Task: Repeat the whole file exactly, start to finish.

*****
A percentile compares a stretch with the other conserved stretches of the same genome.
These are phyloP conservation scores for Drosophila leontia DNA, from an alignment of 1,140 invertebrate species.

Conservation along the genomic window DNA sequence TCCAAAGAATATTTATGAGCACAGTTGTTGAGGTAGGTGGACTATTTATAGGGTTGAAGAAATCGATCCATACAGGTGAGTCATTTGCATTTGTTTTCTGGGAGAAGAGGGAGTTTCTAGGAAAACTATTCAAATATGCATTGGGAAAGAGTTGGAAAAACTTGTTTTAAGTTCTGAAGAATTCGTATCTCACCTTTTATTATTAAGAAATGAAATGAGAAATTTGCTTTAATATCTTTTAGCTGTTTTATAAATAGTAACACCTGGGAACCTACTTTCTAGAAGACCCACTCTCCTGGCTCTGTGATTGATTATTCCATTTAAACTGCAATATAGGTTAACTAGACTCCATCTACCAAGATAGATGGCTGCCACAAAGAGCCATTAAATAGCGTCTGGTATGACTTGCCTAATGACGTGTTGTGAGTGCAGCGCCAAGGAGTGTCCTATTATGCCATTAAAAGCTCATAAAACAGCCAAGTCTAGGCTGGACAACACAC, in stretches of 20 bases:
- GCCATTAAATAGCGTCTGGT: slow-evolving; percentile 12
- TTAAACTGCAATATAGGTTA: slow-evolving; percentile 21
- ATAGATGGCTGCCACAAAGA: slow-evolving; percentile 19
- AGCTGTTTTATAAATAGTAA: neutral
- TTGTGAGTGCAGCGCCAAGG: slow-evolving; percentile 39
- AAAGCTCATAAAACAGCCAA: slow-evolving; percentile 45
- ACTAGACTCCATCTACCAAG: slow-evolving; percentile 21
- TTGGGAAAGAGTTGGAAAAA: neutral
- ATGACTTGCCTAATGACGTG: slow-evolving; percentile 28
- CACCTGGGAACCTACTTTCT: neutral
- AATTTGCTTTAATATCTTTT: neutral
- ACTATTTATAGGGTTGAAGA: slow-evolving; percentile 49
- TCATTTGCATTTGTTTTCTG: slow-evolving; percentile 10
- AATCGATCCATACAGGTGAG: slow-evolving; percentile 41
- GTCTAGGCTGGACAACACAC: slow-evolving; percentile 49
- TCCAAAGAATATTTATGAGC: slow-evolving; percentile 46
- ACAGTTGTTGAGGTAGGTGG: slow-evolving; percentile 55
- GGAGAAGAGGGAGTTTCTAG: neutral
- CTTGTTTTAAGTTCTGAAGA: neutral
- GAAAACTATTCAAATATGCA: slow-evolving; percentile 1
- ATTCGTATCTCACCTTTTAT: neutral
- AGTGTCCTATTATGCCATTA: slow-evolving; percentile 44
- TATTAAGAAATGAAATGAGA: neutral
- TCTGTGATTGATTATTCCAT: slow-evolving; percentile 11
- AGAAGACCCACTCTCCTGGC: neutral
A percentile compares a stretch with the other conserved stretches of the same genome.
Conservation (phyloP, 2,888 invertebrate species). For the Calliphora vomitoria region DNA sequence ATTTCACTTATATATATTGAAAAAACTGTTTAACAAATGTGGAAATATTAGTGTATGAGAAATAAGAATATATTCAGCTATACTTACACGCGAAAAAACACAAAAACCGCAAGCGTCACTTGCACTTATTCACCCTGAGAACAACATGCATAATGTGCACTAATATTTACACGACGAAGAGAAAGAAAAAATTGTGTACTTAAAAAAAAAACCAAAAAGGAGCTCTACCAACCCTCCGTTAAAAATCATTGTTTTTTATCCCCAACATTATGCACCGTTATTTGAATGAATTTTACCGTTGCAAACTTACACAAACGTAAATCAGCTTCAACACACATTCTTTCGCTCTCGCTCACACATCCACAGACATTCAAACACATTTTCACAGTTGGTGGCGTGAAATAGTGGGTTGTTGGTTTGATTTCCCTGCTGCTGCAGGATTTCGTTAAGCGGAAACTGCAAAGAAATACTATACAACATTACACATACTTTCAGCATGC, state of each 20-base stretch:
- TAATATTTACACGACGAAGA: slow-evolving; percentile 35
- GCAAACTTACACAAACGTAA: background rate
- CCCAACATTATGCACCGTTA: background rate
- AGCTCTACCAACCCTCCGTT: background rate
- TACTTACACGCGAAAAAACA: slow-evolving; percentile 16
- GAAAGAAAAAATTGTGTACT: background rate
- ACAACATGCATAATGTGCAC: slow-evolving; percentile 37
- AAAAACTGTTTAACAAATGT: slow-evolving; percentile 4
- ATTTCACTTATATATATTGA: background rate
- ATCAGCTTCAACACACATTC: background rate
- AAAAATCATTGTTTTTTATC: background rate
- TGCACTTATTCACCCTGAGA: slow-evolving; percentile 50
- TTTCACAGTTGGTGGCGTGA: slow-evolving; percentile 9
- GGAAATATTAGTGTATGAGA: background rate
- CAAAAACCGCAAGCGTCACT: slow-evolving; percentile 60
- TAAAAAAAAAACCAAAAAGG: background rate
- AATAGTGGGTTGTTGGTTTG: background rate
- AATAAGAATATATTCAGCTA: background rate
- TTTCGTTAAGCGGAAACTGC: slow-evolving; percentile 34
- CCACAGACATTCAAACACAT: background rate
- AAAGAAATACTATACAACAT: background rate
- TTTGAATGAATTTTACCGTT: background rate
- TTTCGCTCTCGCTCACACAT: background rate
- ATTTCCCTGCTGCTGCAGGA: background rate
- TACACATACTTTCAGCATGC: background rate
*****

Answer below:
A percentile compares a stretch with the other conserved stretches of the same genome.
These are phyloP conservation scores for Drosophila leontia DNA, from an alignment of 1,140 invertebrate species.

Conservation along the genomic window DNA sequence TCCAAAGAATATTTATGAGCACAGTTGTTGAGGTAGGTGGACTATTTATAGGGTTGAAGAAATCGATCCATACAGGTGAGTCATTTGCATTTGTTTTCTGGGAGAAGAGGGAGTTTCTAGGAAAACTATTCAAATATGCATTGGGAAAGAGTTGGAAAAACTTGTTTTAAGTTCTGAAGAATTCGTATCTCACCTTTTATTATTAAGAAATGAAATGAGAAATTTGCTTTAATATCTTTTAGCTGTTTTATAAATAGTAACACCTGGGAACCTACTTTCTAGAAGACCCACTCTCCTGGCTCTGTGATTGATTATTCCATTTAAACTGCAATATAGGTTAACTAGACTCCATCTACCAAGATAGATGGCTGCCACAAAGAGCCATTAAATAGCGTCTGGTATGACTTGCCTAATGACGTGTTGTGAGTGCAGCGCCAAGGAGTGTCCTATTATGCCATTAAAAGCTCATAAAACAGCCAAGTCTAGGCTGGACAACACAC, in stretches of 20 bases:
- GCCATTAAATAGCGTCTGGT: slow-evolving; percentile 12
- TTAAACTGCAATATAGGTTA: slow-evolving; percentile 21
- ATAGATGGCTGCCACAAAGA: slow-evolving; percentile 19
- AGCTGTTTTATAAATAGTAA: neutral
- TTGTGAGTGCAGCGCCAAGG: slow-evolving; percentile 39
- AAAGCTCATAAAACAGCCAA: slow-evolving; percentile 45
- ACTAGACTCCATCTACCAAG: slow-evolving; percentile 21
- TTGGGAAAGAGTTGGAAAAA: neutral
- ATGACTTGCCTAATGACGTG: slow-evolving; percentile 28
- CACCTGGGAACCTACTTTCT: neutral
- AATTTGCTTTAATATCTTTT: neutral
- ACTATTTATAGGGTTGAAGA: slow-evolving; percentile 49
- TCATTTGCATTTGTTTTCTG: slow-evolving; percentile 10
- AATCGATCCATACAGGTGAG: slow-evolving; percentile 41
- GTCTAGGCTGGACAACACAC: slow-evolving; percentile 49
- TCCAAAGAATATTTATGAGC: slow-evolving; percentile 46
- ACAGTTGTTGAGGTAGGTGG: slow-evolving; percentile 55
- GGAGAAGAGGGAGTTTCTAG: neutral
- CTTGTTTTAAGTTCTGAAGA: neutral
- GAAAACTATTCAAATATGCA: slow-evolving; percentile 1
- ATTCGTATCTCACCTTTTAT: neutral
- AGTGTCCTATTATGCCATTA: slow-evolving; percentile 44
- TATTAAGAAATGAAATGAGA: neutral
- TCTGTGATTGATTATTCCAT: slow-evolving; percentile 11
- AGAAGACCCACTCTCCTGGC: neutral
A percentile compares a stretch with the other conserved stretches of the same genome.
Conservation (phyloP, 2,888 invertebrate species). For the Calliphora vomitoria region DNA sequence ATTTCACTTATATATATTGAAAAAACTGTTTAACAAATGTGGAAATATTAGTGTATGAGAAATAAGAATATATTCAGCTATACTTACACGCGAAAAAACACAAAAACCGCAAGCGTCACTTGCACTTATTCACCCTGAGAACAACATGCATAATGTGCACTAATATTTACACGACGAAGAGAAAGAAAAAATTGTGTACTTAAAAAAAAAACCAAAAAGGAGCTCTACCAACCCTCCGTTAAAAATCATTGTTTTTTATCCCCAACATTATGCACCGTTATTTGAATGAATTTTACCGTTGCAAACTTACACAAACGTAAATCAGCTTCAACACACATTCTTTCGCTCTCGCTCACACATCCACAGACATTCAAACACATTTTCACAGTTGGTGGCGTGAAATAGTGGGTTGTTGGTTTGATTTCCCTGCTGCTGCAGGATTTCGTTAAGCGGAAACTGCAAAGAAATACTATACAACATTACACATACTTTCAGCATGC, state of each 20-base stretch:
- TAATATTTACACGACGAAGA: slow-evolving; percentile 35
- GCAAACTTACACAAACGTAA: background rate
- CCCAACATTATGCACCGTTA: background rate
- AGCTCTACCAACCCTCCGTT: background rate
- TACTTACACGCGAAAAAACA: slow-evolving; percentile 16
- GAAAGAAAAAATTGTGTACT: background rate
- ACAACATGCATAATGTGCAC: slow-evolving; percentile 37
- AAAAACTGTTTAACAAATGT: slow-evolving; percentile 4
- ATTTCACTTATATATATTGA: background rate
- ATCAGCTTCAACACACATTC: background rate
- AAAAATCATTGTTTTTTATC: background rate
- TGCACTTATTCACCCTGAGA: slow-evolving; percentile 50
- TTTCACAGTTGGTGGCGTGA: slow-evolving; percentile 9
- GGAAATATTAGTGTATGAGA: background rate
- CAAAAACCGCAAGCGTCACT: slow-evolving; percentile 60
- TAAAAAAAAAACCAAAAAGG: background rate
- AATAGTGGGTTGTTGGTTTG: background rate
- AATAAGAATATATTCAGCTA: background rate
- TTTCGTTAAGCGGAAACTGC: slow-evolving; percentile 34
- CCACAGACATTCAAACACAT: background rate
- AAAGAAATACTATACAACAT: background rate
- TTTGAATGAATTTTACCGTT: background rate
- TTTCGCTCTCGCTCACACAT: background rate
- ATTTCCCTGCTGCTGCAGGA: background rate
- TACACATACTTTCAGCATGC: background rate